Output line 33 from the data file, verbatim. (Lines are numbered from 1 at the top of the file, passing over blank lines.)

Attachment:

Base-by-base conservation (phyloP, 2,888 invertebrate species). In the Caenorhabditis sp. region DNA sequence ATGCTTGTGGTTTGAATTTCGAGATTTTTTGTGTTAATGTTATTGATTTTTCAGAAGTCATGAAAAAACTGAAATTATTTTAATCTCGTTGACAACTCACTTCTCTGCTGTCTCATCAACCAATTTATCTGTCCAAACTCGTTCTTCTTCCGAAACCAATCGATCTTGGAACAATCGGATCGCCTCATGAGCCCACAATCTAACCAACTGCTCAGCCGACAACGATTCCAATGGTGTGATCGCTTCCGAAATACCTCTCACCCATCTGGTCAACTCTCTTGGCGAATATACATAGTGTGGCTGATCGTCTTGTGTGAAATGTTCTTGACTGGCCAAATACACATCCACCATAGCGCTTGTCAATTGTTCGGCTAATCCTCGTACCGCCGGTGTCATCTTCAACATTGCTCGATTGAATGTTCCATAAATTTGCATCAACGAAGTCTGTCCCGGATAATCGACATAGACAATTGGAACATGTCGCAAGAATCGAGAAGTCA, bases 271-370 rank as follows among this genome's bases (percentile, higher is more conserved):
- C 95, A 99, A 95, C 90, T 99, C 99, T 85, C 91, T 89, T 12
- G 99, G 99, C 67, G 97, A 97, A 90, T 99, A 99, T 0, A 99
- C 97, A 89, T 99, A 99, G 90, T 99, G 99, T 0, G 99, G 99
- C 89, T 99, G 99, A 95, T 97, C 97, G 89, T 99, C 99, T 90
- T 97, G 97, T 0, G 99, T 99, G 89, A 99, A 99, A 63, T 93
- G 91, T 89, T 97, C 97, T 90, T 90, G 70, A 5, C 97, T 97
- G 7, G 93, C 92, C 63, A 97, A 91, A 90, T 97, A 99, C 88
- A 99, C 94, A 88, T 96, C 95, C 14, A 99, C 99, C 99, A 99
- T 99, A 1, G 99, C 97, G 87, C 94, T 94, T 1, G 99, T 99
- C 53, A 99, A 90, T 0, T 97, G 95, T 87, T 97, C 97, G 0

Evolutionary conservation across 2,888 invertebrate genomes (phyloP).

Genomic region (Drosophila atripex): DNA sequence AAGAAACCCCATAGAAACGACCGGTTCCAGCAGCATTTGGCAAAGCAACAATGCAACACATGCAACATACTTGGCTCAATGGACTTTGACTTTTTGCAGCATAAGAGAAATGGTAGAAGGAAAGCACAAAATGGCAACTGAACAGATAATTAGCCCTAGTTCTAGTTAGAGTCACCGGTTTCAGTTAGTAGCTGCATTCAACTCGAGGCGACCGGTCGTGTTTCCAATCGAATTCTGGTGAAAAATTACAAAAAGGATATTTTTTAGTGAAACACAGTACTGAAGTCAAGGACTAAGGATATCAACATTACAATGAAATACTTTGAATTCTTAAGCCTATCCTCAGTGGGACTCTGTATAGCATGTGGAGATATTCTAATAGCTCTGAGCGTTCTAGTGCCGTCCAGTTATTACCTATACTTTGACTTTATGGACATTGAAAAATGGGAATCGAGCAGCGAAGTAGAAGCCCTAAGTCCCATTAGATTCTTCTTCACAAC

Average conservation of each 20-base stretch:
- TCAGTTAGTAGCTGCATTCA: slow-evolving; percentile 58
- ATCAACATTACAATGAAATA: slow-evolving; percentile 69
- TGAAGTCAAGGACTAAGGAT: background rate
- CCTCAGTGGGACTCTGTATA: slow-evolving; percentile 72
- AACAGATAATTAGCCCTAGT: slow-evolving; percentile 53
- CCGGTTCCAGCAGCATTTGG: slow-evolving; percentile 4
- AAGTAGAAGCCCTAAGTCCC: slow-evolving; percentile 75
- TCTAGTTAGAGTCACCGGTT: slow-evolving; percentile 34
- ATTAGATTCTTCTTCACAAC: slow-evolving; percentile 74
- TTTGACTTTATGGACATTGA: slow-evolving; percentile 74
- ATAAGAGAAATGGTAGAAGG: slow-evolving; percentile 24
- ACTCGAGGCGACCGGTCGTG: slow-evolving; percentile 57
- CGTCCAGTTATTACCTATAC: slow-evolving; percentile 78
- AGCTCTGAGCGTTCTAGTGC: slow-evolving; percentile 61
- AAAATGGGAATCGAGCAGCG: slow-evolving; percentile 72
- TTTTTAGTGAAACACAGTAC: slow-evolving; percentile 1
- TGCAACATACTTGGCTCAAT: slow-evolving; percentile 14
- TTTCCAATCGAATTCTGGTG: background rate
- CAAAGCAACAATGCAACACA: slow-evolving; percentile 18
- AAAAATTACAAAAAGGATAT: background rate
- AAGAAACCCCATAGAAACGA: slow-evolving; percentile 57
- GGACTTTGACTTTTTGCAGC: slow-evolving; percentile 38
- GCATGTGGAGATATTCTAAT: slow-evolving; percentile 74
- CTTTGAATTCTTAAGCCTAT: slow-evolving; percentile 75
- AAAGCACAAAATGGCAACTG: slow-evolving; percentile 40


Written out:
- CAAAGCAACAATGCAACACA: slow-evolving; percentile 18